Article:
Camp 14 Summary

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Theme 1: Family– In North Korean concentration camps and North Korea in general, there was no concept of “family”. Shin was born and raised in the concentration camp, and he did not have a loving or caring relationship with his mother, father, or brother. Shin even saw his mother as another competitor, and he rarely spoke or interacted with his brother. “When he was in the camp–depending on her [his mother] for all his meals, stealing her meals, enduring her beatings–he saw her as a competition for survival,” (16). Outside of the camps, North Koreans also turned in whoever spoke out or went against the leaders of the country, and their rule, even if it was their family members. This also happened inside the camps, and it is what Shin did to…show more content…
Prisoners were not meant to survive, as they were starving, malnourished, and tortured by the guards. Some inmates ate rats, insects, ferns, wild berries, and mushrooms, which could have had them severely punished if they were caught. Shin was not an exception to the other prisoners, and ate whatever he could, whenever he could. In addition to the wild plants and animals Shin ate, he also stole his mother’s lunch which resulted in her beating him (but he still continuously did it). “Catching and roasting rats became a passion for Shin… Shin peeled away their skin, scraped away their innards, salted what was left, and chewed the rest– flesh, bones, and tiny feet,” (21). Shin and the other prisoners in Camp 14, ate whatever they could find in the camp, to ensure they would live just a little…show more content…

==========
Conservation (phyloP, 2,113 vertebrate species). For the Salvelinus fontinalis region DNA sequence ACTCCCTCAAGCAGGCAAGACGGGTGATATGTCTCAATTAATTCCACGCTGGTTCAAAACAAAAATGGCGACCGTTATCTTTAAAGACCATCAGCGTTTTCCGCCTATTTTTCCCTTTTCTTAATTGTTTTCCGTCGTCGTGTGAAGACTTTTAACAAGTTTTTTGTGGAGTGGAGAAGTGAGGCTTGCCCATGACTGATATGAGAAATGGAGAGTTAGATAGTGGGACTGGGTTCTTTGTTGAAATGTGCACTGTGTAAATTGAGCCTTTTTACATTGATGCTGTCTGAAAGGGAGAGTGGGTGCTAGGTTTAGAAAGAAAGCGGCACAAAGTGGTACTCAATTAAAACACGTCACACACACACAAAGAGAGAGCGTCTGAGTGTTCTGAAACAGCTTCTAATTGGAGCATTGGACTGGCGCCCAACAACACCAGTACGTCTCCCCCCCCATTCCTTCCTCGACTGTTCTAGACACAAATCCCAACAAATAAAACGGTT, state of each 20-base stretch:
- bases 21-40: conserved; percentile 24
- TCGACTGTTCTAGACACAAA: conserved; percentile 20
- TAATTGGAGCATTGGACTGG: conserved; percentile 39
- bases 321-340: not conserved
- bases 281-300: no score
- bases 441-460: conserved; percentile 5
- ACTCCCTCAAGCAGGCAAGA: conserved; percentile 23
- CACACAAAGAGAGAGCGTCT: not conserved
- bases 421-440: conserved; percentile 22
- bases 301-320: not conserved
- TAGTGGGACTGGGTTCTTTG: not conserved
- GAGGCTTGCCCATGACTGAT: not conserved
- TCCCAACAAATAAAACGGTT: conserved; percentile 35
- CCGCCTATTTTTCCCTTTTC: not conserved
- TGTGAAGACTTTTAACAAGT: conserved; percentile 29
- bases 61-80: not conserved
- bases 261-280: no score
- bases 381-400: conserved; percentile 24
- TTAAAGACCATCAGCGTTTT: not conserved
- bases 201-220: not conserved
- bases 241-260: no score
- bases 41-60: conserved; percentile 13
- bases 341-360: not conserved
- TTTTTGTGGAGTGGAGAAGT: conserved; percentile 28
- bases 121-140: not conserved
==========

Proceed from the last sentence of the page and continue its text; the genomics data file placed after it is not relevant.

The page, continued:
The survivors have no compassion in general and for other people. Shin was born and raised in the camp, so his thoughts were created based on what the government guards taught him. After living in the camp for all his life, he finally was free, but his way of thinking or how he acted could not be changed. Shin was still haunted by the nightmares of his mother and brother’s execution as he was “evolving from being an animal”, as well as having other symptoms of post-traumatic stress disorder. “...he mentioned a ‘dead space’ inside him, which he said made it difficult for him to feel much of anything. Sometimes he pretended to be happy, he said to see how other people reacted to him. Often he did not make any effort,” (179-180). Shin’s life in the camp was completely different than his new life in the United States, which confused him and others, but he was trying to sort out his
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